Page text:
– Yes. It has been eight years since the Turøy accident and we have flown in that period with only one type of helicopter. There should have been more types in place, he says.

– If alternatives to a helicopter, such as a boat, must be used temporarily, then this must be discussed between the parties. We have called for a plan B for helicopter traffic and the involvement of the tripartite collaboration, says Midtgård.

Equinor recently announced that it will eventually also use Leonardo helicopters.

There has been a shortage of parts

Recently, there have been challenges in obtaining spare parts for the Sikorsky S-92 helicopter type that is used on the Norwegian continental shelf.

But it is too early to say what caused the accident.

– Can this be linked to the challenges of obtaining spare parts?

– No, I do not think so. The people who maintain these helicopters are 110 percent honest and do things right. We have full confidence in them. This is also partly why we have had a shortage of parts, because there have been cases of poor quality, says Midtgård.

Fjeldsbø in IE&FLT believes it is difficult to speculate on the cause of the crash.

– But with what we know now, there is little to indicate that you have to put the helicopters on the ground. But we will know more after questioning and after the parts are retrieved from the sea, he says.

– Can this be linked to the challenges of obtaining spare parts?

– I hear there is a lot of speculation and thoughts about this. But there is nothing so far to suggest that this has anything to do with the parts shortage. The parts shortage is particularly linked to the fact that there is too little production of new gearboxes, and this does not seem to have anything to do with it. But we have to wait and see what the investigation will show.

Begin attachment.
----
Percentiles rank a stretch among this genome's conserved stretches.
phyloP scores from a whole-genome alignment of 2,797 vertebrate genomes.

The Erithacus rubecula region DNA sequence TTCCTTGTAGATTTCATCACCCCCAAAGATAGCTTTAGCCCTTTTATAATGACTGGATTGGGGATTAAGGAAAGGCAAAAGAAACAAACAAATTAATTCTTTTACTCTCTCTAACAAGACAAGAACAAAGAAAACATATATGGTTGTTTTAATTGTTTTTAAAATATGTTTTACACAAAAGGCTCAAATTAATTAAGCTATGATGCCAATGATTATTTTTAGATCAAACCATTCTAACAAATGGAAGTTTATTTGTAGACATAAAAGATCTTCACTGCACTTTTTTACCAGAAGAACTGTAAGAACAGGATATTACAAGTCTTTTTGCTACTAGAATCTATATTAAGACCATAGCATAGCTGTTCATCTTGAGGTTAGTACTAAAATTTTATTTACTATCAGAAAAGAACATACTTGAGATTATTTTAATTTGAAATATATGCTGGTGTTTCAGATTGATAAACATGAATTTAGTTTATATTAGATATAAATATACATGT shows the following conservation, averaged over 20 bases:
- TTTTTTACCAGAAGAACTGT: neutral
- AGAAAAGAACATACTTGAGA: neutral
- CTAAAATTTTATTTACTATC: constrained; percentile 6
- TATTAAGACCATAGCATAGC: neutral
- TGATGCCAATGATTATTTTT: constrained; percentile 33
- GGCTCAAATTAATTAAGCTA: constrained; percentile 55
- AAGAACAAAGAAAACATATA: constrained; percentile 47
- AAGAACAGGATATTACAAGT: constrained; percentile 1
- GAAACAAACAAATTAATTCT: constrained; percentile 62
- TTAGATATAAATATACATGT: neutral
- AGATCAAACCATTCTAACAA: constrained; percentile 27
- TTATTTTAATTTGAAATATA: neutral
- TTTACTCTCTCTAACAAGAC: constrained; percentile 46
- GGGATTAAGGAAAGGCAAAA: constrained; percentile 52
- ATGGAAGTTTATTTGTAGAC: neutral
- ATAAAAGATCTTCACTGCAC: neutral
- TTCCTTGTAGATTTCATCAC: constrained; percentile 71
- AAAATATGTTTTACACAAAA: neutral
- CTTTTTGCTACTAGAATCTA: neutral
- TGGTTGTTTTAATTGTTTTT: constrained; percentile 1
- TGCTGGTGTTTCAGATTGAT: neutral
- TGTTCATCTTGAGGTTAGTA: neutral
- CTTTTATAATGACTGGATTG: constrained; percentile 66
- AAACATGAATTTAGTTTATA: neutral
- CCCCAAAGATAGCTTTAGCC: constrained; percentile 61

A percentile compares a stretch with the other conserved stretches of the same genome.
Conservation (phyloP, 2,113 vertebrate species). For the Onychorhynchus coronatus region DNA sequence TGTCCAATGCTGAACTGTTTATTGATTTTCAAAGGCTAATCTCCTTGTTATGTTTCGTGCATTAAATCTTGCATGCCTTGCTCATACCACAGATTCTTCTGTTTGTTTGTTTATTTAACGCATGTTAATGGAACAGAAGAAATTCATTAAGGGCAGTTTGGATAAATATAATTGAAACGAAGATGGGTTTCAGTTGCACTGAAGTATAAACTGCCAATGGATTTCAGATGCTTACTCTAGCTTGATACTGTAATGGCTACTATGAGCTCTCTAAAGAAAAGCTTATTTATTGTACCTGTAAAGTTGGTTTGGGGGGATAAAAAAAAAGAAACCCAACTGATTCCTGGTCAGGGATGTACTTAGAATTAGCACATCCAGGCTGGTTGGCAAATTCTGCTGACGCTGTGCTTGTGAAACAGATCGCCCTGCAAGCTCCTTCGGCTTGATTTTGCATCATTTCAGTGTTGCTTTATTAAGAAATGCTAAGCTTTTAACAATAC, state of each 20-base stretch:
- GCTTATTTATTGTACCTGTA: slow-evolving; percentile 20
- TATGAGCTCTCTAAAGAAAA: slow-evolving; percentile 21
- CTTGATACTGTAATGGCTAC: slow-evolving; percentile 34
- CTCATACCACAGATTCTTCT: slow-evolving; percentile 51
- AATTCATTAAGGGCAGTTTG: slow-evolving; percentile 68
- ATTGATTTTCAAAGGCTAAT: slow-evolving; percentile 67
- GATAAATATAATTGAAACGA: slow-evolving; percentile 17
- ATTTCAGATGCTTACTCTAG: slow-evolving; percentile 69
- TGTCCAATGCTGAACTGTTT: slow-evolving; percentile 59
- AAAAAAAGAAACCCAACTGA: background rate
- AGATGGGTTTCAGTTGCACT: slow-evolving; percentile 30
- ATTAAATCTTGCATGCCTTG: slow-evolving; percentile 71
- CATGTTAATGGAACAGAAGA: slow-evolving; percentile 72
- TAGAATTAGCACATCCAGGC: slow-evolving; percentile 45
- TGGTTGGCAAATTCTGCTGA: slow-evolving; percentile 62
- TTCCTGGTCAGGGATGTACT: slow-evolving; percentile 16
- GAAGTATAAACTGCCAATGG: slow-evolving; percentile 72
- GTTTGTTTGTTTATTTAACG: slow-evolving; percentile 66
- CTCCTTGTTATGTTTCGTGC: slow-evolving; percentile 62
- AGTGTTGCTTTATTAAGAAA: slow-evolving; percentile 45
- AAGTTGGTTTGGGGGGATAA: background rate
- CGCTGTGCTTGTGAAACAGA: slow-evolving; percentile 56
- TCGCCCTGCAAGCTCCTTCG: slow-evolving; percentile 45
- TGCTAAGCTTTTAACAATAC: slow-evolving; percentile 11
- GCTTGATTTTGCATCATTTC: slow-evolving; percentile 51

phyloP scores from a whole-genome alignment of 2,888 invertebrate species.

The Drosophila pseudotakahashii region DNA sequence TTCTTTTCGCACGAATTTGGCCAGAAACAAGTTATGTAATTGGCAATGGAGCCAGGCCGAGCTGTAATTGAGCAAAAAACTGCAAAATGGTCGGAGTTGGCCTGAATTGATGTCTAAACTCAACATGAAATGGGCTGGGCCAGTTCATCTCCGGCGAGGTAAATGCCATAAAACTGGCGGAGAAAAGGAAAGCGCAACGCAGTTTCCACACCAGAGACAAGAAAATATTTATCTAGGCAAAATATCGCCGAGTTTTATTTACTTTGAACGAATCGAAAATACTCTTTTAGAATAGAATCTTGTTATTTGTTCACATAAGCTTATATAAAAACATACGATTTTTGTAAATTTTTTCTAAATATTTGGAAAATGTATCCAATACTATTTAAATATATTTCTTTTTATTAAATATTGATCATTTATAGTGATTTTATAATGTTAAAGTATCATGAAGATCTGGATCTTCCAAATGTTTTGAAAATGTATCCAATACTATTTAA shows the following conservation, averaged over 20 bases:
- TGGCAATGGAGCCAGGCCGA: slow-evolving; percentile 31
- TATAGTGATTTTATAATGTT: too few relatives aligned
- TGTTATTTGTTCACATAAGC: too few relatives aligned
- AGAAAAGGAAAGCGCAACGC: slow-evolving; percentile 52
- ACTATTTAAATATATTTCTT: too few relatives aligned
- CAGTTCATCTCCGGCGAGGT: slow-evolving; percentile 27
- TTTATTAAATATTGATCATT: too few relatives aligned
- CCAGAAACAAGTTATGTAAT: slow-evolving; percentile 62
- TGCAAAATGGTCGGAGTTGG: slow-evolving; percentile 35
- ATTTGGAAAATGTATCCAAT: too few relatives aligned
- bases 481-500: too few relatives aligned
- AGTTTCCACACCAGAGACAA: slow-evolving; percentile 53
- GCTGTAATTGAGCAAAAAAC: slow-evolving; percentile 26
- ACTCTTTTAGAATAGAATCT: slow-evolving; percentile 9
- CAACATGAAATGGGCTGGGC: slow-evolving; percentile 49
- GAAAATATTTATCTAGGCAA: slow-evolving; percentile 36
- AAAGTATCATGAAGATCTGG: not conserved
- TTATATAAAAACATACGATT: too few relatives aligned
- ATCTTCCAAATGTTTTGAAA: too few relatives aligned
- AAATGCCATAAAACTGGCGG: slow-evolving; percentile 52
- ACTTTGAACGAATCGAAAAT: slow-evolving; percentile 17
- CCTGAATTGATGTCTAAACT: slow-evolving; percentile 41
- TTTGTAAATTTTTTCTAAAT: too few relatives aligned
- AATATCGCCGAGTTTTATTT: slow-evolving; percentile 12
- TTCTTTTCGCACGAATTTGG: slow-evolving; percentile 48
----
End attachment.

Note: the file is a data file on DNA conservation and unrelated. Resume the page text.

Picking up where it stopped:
Demanding if there is a stoppage

Equinor reports that the company wants to quickly get the helicopters back into normal operation. It is now making the necessary preparations to make this happen in a safe way.

The helicopters of the S-92 type are absolutely essential for helicopter traffic to and from Norwegian oil and gas fields, and if they were to be grounded over time, it would have become demanding for operations on the shelf.

– Then oil production will quickly be reduced, because then we lack preparedness, says Midtgård.

– I would not have welded or drilled on a platform now. Because how are you going to get ashore then, without transport. I hope that the emergency plans are followed by the operators. Then measures must be taken on board the platforms, such as reducing activity, says the Safe manager.

Fjeldsbø points out that many passengers are transported to and from the shelf every day. Without helicopters, alternatives such as boats would have been needed. This creates many new practical problems in getting people on board the platforms, especially in bad weather.

– If the helicopters were theoretically put on the ground for a longer period, it would create major challenges for the oil and gas industry, says Fjeldsbø.

2024-02-29 07:30:24